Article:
FDA, Regulatory

FDA panel offers a wavering thumbs up for Eli Lilly’s 2 mg baricitinib, thumbs down on 4 mg

A large panel of outside rheumatoid arthritis experts gathered at the FDA to discuss Eli Lilly’s $LLY controversial re-application for an approval of baricitinib, voting in lopsided favor of the efficacy and safety of the 2 mg dose of the rheumatoid arthritis drug, but turned their thumbs down on the 4 mg dose.

Ten voted in favor of the risk/benefit balance of the 2 mg dose, 5 against. The numbers were reversed for the 4 mg, falling 10 against and 5 in favor.

Jose Scher

These expert votes hinged on a considerable amount of confusion and uncertainty, though, which several members were quick to acknowledge.

Said one member who voted yes on the adequacy of the safety data of the 2 mg dose: “This whole thing is a house of cards and I could have gone either way.”

Another: ”My best guess is yes.”

Erica Brittain: “I voted yes, I could have definitely voted no.”

“We still don’t have enough data,” said one member who voted in favor of the adequacy of the 2 mg dose.

“I would urge the sponsor to get as much data as possible on the safety side,” commented committee chair Jose Scher, who voted against both the 2 mg and 4 mg doses based on inadequate safety data.

That all could emerge as a major headache for Eli Lilly and its partners at Incyte $INCY, as the company wants to start treatment-resistant patients at 4 mg and then taper down to 2 mg if they stabilize their disease.

Lilly’s shares initially dropped 3% in early trading Tuesday, then managed to climb back up into the green, barely. Incyte shares, though, are still down 5% in mid-morning trading.

The panel discussion included a meandering series of comments, with some voices supporting an approval to offer a new option for patients and a few flagging some serious safety issues and others uncertain just what was demonstrated by the data on display.

On one point, the advisory committee found clear consensus around efficacy. By a vote of 14 to 1 they concluded that there was clear evidence of the “substantial evidence” that backed the drug’s efficacy, with a unanimous vote in favor of efficacy as a second-line therapy after patients had failed on their frontline drug.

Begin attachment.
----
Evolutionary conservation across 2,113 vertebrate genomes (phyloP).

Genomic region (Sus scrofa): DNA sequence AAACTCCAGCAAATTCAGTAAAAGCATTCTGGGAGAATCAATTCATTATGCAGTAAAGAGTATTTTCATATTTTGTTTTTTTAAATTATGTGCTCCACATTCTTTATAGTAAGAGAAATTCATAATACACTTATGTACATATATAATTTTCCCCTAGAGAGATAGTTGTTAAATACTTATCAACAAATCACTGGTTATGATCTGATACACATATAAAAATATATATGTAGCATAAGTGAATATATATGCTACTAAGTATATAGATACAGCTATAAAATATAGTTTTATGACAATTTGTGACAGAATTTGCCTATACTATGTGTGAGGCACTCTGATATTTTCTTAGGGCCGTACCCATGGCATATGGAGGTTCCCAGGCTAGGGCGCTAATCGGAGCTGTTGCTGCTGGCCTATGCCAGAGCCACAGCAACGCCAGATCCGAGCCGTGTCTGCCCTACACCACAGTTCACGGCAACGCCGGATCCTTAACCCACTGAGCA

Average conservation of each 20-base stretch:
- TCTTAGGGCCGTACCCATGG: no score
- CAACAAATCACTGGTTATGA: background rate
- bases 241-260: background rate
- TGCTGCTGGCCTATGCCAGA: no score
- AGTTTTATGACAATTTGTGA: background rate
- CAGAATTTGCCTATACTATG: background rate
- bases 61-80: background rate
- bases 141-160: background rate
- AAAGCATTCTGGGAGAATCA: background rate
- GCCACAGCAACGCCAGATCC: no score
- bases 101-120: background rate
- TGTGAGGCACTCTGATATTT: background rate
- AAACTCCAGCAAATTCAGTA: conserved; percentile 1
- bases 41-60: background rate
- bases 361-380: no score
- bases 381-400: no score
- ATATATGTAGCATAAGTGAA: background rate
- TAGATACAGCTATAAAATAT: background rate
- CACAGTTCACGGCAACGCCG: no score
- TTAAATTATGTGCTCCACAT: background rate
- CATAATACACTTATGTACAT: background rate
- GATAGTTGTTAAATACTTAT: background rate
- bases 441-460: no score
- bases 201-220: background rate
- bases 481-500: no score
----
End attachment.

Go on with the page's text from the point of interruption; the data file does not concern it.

Much of the discussion, though, centered on the safety of the drug, where regulators raised some of their most serious objections to the drug, with a startling signal on thromboembolism.

One committee member noted a discussion concerning whether rheumatologists are used to looking for and monitoring for adverse events. But, he added, “rheumatologists do not typically look for thromboembolic events, that’s not on the list of things that are traditionally watched for.”

There was a considerable discussion whether the committee had the data needed to make a conclusion on the drug’s safety, particularly when it came to the 2 mg dose. 

“None of these studies are powered to look for rare events,” said Scher, highlighting studies that weren’t powered to determine the risk of thromboembolisms, or blood clots, and noting that there was considerable confusion about the data and the conclusions that could be drawn from them — particularly relating to the 2 mg dose, where the data were lacking.

Baricitinib is a remarkable test case for the FDA. Rejected in 2017 in a stunning setback for a drug that had been billed as a blockbuster in the making, the agency reversed course and allowed Lilly to refile for an approval as a second-line therapy without the added data that had been insisted on. The agency’s review makes clear that while Eli Lilly investigators provided more information, none of it addressed their core concerns, especially regarding a higher rate of thrombosis that appeared for the first time in the field.

FDA reviewers disagreed on the data offered for the 2 mg and 4 mg doses, with some willing to wave it through and others noting that the study data for the 2 mg never provided sufficient information for a decision on safety and efficacy. There was also no consistent data to back up the 4 mg dose over the 2 mg dose, according to regulators. 

Even if it gets an approval now, Lilly is going to have an uphill fight against Pfizer’s Xeljanz (tofacitinib), the first JAK inhibitor to make it to the market — without the harsh FDA criticism or issues with thrombosis that promise to capsize Lilly’s launch.

Why offer an approval now if there are other drugs on the market that could do as well or better? And if it is approved, will this drug be reserved for last-chance opportunities?

“We know we didn’t make your lives any easier,” said Scher as he turned at the end to the FDA’s representatives.


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